Houseplant Soil 101: Definitive Guide to Soil for Houseplants
Houseplant soil is imperative to grow healthy and strong plants. If you are just starting to get into houseplants or have had houseplants for a while but have used regular potting soil as your medium, this article will help you to understand all of the different organic and inorganic materials that are out there.
In this article, I’ll break down all of the different mediums and describe each one in detail on what they do and then go over some of the best DIY houseplant soil mixes.
The goal of a good houseplant soil is to give the plant enough aeration so the roots can move about freely and develop strong roots deep into the soil. There needs to be water absorption mediums to provide roots the support they need to stand tall and the soil needs to aid in nutrient retention as well.
Indoor vs Outdoor Potting Soil
To start out with the basics of soil, there is indoor potting soil and there is outdoor potting soil. There is a big difference between the two.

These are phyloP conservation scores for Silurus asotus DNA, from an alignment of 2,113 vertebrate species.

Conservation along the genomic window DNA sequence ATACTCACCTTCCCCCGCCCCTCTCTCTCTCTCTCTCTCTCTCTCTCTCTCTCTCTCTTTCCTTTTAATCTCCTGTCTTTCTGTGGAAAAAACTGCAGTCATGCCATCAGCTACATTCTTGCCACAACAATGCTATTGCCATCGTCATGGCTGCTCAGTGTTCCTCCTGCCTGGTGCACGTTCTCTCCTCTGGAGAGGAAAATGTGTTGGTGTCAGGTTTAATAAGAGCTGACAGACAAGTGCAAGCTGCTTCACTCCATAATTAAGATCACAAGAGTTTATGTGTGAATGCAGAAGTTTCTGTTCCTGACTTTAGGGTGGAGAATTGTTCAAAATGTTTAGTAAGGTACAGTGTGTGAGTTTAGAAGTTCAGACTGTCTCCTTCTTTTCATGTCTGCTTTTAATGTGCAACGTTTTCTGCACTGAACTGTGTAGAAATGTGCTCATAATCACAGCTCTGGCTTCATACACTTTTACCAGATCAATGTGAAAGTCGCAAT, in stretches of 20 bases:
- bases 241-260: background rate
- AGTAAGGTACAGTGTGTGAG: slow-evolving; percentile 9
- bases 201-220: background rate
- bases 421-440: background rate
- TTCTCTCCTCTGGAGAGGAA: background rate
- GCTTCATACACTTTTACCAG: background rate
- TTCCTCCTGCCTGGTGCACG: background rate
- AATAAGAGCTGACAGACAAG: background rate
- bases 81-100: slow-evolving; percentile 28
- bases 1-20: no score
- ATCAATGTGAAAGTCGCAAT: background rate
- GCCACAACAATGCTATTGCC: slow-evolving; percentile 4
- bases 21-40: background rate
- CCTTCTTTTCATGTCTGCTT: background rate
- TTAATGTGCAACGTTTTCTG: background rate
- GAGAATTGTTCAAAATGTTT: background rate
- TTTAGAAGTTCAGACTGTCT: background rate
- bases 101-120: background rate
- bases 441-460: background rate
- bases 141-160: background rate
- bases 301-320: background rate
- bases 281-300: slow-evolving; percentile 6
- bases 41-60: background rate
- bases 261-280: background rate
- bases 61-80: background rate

Outdoor Potting Soil
Outdoor potting soil is dense and compact. It holds its shape if mushed together.
Indoor Potting Soil
Indoor potting soil is much lighter and airy than its counterpart. When mushed together, it will release itself and not stay in a dense form. This will be the best soil for houseplants that comes straight out of the bag. However, if you only want the best for your plants, we’ll dive into all of the different soil mediums that are truly the best for your plants.
Below is a list of all of the ingredients that make up a good soil. I will talk over them in detail providing what they do and why they work. Keep in mind that these ingredients are not meant to be used alone and if used alone, your plant probably won’t see much benefit if it survives.